The day after Canadian environmental groups voiced their concern that Elections Canada was going to classify any discussion about climate change as potentially partisan, the CEO of Elections Canada says talk is free, but paid ads means groups have to register as third-party advertisers.
“The [Canadian Elections] Act does not prevent individuals or groups from talking about issues or publishing information,” said Chief Electoral Officer Stéphane Perrault in a media release from Elections Canada.
Elections Canada added that when you fund more than $500 on “certain activities,” then you do need to register with Elections Canada as a third-party advertiser, at which point you can spend $511,700 until you reach your cap. When it comes to promoting an issue, Elections Canada only cares when a group spends money advertising during the election period, and then the issue must be clearly associated with a party or candidate.
“The Act doesn’t speak to the substance of potential third party issue advertising, nor does it make a distinction between facts and opinion,” Perrault said. “It is not Elections Canada’s role to make that distinction, no matter how obvious it may appear.”
So, if you’re an environmental group that wants to send emails or texts, have a website, canvass door-to-door, or givemedia interviews, then you’re golden, but if you buy an ad in a newspaper, on TV, or on social media then you need to register and report, which, Elections Canada says, creates more transparency.
“The third party regime can be complex, and we encourage anyone with questions to contact us,” Perrault added.
The controversy began Monday when the Canadian Press reported that environmental groups were concerned about Elections Canada deeming climate change advocacy as partisan after a training session held earlier this summer. The crux, according to Environmental Defence executive director Tim Gray, is that the People’s Party of Canada doesn’t recognise man-made climate change as a serious issue.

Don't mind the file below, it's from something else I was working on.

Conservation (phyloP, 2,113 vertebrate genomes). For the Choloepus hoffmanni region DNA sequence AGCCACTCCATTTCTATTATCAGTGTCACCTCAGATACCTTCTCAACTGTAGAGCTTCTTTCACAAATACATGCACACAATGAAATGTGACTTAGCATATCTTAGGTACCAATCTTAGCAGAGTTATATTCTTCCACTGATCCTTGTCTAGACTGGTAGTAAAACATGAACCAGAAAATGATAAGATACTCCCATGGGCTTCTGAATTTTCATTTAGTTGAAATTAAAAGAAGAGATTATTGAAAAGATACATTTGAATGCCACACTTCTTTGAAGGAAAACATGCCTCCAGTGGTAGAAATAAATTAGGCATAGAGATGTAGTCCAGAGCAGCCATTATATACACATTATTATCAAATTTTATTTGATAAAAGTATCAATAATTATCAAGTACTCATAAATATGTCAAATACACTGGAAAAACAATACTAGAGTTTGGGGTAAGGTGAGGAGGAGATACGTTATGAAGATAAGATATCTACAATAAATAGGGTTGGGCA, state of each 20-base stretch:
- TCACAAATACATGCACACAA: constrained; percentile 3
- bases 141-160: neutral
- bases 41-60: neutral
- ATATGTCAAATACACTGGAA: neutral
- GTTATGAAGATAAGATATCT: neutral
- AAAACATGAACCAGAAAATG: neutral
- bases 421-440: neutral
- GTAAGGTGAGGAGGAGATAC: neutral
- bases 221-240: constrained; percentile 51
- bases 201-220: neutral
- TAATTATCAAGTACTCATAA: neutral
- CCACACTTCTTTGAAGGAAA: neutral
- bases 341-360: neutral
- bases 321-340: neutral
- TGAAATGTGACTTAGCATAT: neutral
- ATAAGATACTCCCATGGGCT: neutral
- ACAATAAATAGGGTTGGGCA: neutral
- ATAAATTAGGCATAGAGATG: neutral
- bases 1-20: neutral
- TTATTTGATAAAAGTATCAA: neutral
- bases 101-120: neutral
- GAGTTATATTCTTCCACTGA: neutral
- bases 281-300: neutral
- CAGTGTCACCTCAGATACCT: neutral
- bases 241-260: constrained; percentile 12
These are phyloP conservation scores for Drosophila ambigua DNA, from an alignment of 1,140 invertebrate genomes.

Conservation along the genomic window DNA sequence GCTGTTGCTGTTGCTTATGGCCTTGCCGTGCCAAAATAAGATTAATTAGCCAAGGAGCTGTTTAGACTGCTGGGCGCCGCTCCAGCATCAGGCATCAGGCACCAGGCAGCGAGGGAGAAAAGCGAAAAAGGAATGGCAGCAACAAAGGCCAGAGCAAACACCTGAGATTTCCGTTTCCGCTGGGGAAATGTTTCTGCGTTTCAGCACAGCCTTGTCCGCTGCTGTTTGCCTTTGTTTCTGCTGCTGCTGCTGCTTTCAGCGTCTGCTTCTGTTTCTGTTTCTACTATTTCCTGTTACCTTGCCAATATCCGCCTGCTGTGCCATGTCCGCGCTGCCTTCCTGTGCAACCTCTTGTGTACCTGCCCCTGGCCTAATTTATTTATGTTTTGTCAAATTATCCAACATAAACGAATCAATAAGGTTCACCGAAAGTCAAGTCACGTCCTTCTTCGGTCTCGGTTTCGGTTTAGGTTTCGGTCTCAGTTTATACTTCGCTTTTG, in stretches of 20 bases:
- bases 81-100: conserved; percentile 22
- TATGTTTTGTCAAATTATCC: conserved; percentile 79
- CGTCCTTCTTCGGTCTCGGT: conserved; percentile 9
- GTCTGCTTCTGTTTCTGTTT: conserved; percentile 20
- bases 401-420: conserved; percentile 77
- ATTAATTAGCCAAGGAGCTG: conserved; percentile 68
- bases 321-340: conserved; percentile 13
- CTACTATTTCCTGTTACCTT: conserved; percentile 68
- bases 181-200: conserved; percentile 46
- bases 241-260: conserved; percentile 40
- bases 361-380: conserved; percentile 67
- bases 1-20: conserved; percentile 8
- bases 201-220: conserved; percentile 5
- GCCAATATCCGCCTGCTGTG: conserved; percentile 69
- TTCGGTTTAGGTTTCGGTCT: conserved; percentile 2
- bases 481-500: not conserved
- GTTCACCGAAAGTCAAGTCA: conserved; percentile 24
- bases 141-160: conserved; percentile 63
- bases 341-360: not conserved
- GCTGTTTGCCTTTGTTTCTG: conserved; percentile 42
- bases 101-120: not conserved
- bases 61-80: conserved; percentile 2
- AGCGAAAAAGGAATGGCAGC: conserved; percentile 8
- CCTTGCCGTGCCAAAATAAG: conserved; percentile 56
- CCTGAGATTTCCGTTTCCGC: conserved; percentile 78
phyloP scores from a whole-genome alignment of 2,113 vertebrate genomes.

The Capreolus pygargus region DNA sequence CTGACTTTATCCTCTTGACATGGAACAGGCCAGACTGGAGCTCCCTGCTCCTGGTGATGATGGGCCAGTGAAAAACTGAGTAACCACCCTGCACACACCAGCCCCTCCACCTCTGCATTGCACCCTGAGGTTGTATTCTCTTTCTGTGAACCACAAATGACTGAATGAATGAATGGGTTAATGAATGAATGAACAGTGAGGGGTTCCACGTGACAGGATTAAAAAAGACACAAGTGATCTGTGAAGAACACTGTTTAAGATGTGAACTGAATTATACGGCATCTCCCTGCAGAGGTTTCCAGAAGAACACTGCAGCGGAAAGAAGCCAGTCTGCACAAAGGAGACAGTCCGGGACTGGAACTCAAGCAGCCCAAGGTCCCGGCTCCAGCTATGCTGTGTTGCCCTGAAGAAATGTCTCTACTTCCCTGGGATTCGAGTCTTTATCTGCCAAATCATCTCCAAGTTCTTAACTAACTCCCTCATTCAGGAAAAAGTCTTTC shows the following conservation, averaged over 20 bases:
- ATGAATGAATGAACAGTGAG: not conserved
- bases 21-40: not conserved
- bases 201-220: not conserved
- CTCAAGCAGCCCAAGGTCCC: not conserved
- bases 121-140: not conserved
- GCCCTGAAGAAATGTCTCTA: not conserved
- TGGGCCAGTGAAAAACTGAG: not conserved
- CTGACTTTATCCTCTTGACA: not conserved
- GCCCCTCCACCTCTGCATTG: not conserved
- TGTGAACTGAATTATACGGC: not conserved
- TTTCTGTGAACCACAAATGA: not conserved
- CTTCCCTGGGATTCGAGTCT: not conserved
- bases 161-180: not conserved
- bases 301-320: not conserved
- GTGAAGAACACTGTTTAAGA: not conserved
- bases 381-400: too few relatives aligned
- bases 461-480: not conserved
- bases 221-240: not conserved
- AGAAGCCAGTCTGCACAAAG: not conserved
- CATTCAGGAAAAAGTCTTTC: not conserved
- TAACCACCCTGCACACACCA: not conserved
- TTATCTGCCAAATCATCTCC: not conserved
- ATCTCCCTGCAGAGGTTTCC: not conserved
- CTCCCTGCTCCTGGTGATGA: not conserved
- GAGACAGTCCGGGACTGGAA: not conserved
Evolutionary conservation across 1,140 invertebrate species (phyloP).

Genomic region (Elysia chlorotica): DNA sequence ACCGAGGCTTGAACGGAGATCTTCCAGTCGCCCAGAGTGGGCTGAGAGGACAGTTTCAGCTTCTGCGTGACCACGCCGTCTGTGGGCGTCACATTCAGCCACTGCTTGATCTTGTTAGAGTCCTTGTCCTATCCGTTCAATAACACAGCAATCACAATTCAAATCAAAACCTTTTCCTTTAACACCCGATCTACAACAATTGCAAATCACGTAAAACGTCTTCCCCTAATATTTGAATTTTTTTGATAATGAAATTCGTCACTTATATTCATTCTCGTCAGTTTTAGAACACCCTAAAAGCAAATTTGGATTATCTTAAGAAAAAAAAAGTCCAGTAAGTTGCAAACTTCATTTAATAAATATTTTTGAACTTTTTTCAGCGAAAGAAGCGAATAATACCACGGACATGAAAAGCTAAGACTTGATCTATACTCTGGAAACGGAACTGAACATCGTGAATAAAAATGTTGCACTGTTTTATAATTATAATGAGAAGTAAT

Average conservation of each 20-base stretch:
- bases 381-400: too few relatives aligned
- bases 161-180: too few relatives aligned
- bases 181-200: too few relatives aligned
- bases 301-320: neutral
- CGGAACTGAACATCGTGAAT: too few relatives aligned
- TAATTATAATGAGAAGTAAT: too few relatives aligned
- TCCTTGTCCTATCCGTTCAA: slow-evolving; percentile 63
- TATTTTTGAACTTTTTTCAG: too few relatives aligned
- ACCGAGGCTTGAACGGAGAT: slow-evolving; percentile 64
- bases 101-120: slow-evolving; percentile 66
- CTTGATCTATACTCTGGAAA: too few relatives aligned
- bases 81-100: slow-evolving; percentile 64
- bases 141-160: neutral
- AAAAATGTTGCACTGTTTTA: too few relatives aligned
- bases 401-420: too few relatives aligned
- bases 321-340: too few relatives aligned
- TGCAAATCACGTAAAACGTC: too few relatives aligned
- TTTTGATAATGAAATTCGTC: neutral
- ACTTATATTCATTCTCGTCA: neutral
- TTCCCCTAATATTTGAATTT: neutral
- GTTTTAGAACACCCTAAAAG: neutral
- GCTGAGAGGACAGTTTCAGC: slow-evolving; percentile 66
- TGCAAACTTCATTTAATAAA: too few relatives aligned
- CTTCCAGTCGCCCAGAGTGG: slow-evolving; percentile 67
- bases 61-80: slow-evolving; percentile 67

“I believe that we’re not climate deniers, the climate is changing and it will always change,” said People’s Party leader Maxime Bernier at a Guelph town hall in July.
“What we’re saying is that the main reason why the climate is changing it is not because of human activity, human activity may have a role, but in the end there are other factors. I’m not the scientist,” he added.
“Obviously climate change is real,” Gray told CP. “Almost every credible institution on the planet is telling us to get our act together and do something about it.”
Non-profit environmental groups expressed concerns because of a 2012 bill brought forward by the Conservative government of Stephen Harper that approved $13 million to audit the finances of non-profits alleged to be violating their tax-exempt status with partisan activities, in addition to capping the budgets of these groups to spending a limit of 10 per cent on political or activist activities.
Two dozen environment, human rights, anti-poverty and religious groups were probed for supposedly breaking the rules, which have since been changed by the current Liberal government, who lifted the 10 per cent cap, but kept the rule about making sure all advocacy work is non-partisan.